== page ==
Renewable Energy in the remote communities of Nunavut, Canada

The World Wildlife Fund Canada engaged ITP in 2018 to model and assess the business case for solar, wind and battery integration into 25 communities in the arctic territory of Nunavut.


Canada’s Arctic territory of Nunavut depends on fossil fuels for the entirety of its electricity and heat generation. As well as facing environmental risk from fossil fuel use and transportation through the territory, the extreme isolation and limited access year round due to ice conditions has meant that supply disruption poses a significant risk to the region’s energy security. Historically, some communities have had to rely on fuel being flown in via small aircraft in order to keep the lights on.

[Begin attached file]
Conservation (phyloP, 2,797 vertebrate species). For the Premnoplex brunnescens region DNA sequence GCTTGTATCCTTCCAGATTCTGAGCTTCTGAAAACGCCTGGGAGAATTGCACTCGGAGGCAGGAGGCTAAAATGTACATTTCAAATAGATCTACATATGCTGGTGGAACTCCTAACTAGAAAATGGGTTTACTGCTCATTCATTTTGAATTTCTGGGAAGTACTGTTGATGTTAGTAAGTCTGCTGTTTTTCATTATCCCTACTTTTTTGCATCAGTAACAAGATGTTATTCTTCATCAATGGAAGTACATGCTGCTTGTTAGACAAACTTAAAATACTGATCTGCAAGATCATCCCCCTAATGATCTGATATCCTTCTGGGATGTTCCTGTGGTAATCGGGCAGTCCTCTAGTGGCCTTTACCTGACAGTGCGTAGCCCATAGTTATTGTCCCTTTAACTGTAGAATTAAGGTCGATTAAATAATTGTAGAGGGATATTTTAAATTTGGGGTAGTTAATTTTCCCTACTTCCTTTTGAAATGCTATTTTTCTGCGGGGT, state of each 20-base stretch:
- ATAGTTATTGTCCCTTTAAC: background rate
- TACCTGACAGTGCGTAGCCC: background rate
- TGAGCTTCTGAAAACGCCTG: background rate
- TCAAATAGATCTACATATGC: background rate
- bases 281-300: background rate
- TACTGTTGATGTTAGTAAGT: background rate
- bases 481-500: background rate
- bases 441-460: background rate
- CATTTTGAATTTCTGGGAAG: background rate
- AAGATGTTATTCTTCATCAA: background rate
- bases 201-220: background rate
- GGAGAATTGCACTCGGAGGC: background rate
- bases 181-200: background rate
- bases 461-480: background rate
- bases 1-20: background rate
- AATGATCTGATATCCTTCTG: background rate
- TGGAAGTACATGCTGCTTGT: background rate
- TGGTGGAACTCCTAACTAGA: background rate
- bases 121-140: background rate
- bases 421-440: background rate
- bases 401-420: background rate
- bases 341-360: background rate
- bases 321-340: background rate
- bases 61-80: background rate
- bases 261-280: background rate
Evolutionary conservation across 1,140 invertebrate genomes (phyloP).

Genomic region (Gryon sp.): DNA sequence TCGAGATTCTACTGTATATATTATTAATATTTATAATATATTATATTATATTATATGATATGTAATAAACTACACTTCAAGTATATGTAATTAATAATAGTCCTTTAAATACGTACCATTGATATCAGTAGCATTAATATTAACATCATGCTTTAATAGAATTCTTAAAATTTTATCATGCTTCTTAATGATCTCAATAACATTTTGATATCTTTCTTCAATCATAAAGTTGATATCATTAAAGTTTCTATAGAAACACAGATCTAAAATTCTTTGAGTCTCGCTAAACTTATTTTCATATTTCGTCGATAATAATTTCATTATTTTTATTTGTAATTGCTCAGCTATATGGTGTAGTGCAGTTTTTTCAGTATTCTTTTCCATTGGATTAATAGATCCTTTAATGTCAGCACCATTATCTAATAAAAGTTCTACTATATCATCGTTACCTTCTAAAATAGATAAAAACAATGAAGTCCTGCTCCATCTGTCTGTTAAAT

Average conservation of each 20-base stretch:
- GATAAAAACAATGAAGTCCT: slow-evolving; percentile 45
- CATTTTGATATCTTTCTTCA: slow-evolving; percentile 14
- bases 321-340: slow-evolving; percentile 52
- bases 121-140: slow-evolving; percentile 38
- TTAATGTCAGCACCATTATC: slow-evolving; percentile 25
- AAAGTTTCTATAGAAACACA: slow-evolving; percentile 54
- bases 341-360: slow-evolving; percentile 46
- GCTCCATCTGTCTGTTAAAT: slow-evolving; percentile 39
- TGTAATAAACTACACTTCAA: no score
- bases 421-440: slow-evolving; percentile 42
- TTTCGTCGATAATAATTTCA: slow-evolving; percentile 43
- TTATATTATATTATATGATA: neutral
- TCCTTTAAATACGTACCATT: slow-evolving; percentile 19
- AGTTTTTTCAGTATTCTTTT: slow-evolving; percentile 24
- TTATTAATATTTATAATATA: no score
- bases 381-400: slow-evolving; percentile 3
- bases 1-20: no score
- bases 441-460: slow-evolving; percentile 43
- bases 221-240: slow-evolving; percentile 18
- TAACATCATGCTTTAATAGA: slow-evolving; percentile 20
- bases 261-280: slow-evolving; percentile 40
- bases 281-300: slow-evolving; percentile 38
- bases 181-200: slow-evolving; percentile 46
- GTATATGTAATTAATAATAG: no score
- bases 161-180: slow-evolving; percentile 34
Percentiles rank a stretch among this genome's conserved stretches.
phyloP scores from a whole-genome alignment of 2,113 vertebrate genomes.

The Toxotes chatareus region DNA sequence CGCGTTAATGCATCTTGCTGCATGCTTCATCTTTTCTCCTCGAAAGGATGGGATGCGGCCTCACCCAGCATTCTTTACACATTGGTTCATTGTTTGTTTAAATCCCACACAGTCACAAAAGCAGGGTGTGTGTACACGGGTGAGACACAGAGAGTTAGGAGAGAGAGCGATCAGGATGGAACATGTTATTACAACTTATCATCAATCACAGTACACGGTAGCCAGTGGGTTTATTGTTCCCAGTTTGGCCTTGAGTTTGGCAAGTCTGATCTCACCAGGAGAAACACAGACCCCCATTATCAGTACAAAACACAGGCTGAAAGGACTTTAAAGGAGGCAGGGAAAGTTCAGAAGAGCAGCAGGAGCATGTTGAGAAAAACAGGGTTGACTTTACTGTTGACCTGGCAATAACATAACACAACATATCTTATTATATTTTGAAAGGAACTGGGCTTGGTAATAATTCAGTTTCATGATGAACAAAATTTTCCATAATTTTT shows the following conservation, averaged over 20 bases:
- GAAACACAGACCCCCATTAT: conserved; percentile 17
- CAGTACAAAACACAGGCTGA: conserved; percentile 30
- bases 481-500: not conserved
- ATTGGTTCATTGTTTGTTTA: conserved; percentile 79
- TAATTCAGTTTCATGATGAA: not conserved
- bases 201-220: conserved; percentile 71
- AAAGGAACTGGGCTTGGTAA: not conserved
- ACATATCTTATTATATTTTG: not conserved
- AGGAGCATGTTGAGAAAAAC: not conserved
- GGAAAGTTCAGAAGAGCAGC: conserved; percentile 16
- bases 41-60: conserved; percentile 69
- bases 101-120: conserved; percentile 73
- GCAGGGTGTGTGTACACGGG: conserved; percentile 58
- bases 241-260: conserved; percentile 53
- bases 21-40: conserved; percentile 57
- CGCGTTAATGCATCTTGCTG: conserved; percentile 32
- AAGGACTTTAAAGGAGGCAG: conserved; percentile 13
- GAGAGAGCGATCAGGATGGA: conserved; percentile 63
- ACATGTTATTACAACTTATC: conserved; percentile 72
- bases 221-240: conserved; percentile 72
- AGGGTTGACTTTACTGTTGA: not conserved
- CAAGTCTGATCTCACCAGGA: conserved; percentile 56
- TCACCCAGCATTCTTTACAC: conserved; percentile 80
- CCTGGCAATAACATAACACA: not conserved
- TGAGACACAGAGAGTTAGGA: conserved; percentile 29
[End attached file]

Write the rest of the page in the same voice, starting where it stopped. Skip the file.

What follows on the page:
The report examines the renewable energy resources, technical pre-feasibility and economic results for a number of renewable energy penetration scenarios. The study also quantified the equivalent heating oil offsets that could be realised using the renewable energy sources when they were not needed by the electricity grid. The work was undertaken in 2018/2019. As part of the project, ITP undertook the following activities:

  • Data collection, validation and analysis -Wind and Solar Resource assessments
  • Demand estimation and forecasting
  • Pre-feasibility Study of technical integration for 20%, 40% and 60% renewable energy.
  • Supply, transport and construction cost estimations
  • Technoeconomic modelling using the Homer Pro Software suite. The complete report is available online.
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